Now that we have a reference to the extension we can include our custom XML namespace. Change the Wix element in your main WiX source file so that it contains http://www.mydomain.com/AwesomeSchema.

<Wix xmlns="http://schemas.microsoft.com/wix/2006/wi" xmlns:awesome="http://www.mydomain.com/AwesomeSchema">

You’re then able to use SuperElement, like so:

<awesome:SuperElement Id="super1" Type="Super" />

This element can be placed within the Product element or a Fragment element. Compile the WiX project and use Orca.exe to see that the custom table has been added:

orca-1

You should see a row in the table containing the data from SuperElement. If you’d like to see Visual Studio IntelliSense when typing the custom element, copy the AwesomeSchema.xsd file we created into Visual Studio’s Xml/Schemas folder. If using Visual Studio 2010, it can be found at C:\Program Files (x86)\Microsoft Visual Studio 10.0\Xml\Schemas. Close and re-open Visual Studio and you should see the parameter information pop up as you type:

using-the-extension-1

Tying a custom action to the custom element

Having a table full of rows in the MSI gets us halfway. The other half is defining a custom action that reads from that table and does something useful with the data at install time. The extensions that come with WiX already do all sorts of handy things, such as create SQL databases and tables, edit XML files, add users and set permissions, add websites to IIS, and so on. Your extension will add to this list, allowing an installer to do new, uncharted things! However, in this example we’ll keep it simple and only display a message box for each row in the SuperElementTable table.

This is going to be a three-step process. First, we’ll define the custom action in C#. Then, we’ll embed the custom action DLL inside a WiX library (.wixlib). Finally, we’ll embed that library inside our extension. In the same Visual Studio solution where we defined our extension, add a new project using the C# Custom Action Project template. Call it SuperElementActions.

Now, if we were going to perform our custom action during the immediate phase of the UI or Execute sequence, things would be pretty simple. Let’s assume, however, that we are making an action that changes the end users’ computer and so should only be run during the deferred stage of the Execute sequence. This gives us an extra challenge: we can’t read the MSI database during the deferred stage.

The trick is to read the database during the immediate phase, store the results in a property, and then read that property during the deferred phase. In short, we need two custom actions. The first will read the database and looks like the following code snippet:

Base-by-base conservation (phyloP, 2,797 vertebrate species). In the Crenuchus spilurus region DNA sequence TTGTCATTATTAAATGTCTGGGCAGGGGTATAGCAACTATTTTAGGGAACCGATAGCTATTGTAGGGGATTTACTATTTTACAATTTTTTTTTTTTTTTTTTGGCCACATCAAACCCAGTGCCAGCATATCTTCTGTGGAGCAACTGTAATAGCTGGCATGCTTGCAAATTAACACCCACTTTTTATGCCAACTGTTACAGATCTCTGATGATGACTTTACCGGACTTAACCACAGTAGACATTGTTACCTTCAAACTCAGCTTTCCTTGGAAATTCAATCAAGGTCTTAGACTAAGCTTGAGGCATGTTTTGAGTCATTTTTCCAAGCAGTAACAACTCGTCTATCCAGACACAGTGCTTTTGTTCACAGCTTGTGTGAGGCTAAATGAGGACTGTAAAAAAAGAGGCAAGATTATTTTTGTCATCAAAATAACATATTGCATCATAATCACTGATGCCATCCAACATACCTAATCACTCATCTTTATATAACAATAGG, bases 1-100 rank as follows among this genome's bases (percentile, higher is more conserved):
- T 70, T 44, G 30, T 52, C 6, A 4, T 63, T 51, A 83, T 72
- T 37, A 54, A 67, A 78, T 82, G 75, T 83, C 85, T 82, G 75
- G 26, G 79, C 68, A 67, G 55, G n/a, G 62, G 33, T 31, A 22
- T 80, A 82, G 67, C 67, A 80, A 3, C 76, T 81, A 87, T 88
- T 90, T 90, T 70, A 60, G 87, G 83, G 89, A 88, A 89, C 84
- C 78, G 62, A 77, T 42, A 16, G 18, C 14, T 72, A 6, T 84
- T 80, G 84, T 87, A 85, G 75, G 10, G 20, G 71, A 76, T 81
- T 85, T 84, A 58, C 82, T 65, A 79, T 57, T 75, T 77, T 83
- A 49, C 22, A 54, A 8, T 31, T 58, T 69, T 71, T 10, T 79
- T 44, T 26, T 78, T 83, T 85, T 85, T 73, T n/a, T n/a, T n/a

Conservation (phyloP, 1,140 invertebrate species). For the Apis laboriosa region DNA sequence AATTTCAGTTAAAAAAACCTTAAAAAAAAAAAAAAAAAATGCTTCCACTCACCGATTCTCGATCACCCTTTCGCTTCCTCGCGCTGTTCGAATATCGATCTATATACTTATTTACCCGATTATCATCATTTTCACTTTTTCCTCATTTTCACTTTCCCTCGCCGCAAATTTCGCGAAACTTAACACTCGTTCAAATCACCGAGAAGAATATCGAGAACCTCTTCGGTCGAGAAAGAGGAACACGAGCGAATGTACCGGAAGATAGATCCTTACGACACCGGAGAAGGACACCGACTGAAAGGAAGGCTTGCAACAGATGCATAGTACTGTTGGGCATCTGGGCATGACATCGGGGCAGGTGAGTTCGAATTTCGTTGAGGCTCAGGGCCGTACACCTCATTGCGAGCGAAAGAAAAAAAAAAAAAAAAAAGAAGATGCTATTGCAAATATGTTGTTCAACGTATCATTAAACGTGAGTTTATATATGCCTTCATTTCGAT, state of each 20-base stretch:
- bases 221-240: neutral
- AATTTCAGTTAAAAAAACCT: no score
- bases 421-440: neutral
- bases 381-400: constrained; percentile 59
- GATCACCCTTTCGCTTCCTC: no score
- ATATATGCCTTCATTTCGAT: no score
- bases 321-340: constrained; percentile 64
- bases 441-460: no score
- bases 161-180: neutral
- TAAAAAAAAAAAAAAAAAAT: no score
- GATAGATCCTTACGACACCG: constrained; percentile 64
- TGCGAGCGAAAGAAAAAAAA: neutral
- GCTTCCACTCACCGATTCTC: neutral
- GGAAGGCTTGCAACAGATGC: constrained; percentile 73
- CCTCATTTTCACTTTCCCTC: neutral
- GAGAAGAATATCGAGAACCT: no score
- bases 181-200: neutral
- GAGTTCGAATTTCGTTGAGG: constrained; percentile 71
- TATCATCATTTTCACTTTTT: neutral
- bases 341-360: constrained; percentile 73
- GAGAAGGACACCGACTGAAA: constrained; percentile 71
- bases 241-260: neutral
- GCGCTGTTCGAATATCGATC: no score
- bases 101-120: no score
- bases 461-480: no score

namespace SuperElementActions
{
   using System;   
   using System.Collections.Generic;
   using Microsoft.Deployment.WindowsInstaller;

   public class CustomActions
   {
      [CustomAction]
      public static ActionResult ShowMessageImmediate(Session session)
      {    
         Database db = session.Database;                     

         try
         {
            View view = db.OpenView("SELECT `Id`, `Type` FROM `SuperElementTable`");
            view.Execute();

            CustomActionData data = new CustomActionData();

            foreach (Record row in view)
            {
               data[row["Id"].ToString()] = row["Type"].ToString();
            }

            session["ShowMessageDeferred"] = data.ToString();

            return ActionResult.Success;
         }
         catch (Exception ex)
         {
                session.Log(ex.Message);
                return ActionResult.Failure;
         }
         finally 
          {
            db.Close();
          }
        }
    }
}

In the ShowMessageImmediate method, we’re reading from the currently executing MSI database by accessing session.Database, calling OpenView on it to select the rows from our custom table, and then Execute on the view that’s returned. We then iterate over each row in the table by using a foreach statement on the view.

The data is stored in a new CustomActionData object. This class can be used like a hash table, so I’m using each SuperElement element’s Id attribute as the key and the Type attribute as the value. After we’ve set all of the key-value pairs in the hash table, we serialize it out to a new session property called ShowMessageDeferred. By naming the property that, a custom action with the same name can have access to the data. It’s a way of passing data from the immediate phase to the deferred phase.

The next step is to define the deferred custom action. Add a new method to the same class and call it ShowMessageDeferred. The following is the code:

[CustomAction]
public static ActionResult ShowMessageDeferred(Session session)
{
   try
   {
      CustomActionData data = session.CustomActionData;

      foreach (KeyValuePair<string, string> datum in data)
      {
         DisplayWarningMessage(
            session, 
            string.Format("{0} => {1}", datum.Key, datum.Value));
      }

      return ActionResult.Success;
   }
   catch (Exception ex)
   {
      session.Log(ex.Message);
      return ActionResult.Failure;
   }
}

private static void DisplayWarningMessage(Session session, string message)
{
   Record record = new Record(0);
   record[0] = message;
   session.Message(InstallMessage.Warning, record);
}

Here we’re reading from the CustomActionData property on the Session object to get the SuperElement data that was set by the other custom action. We use another foreach statement to iterate over each item and display it in a message box, using a small helper function called DisplayWarningMessage.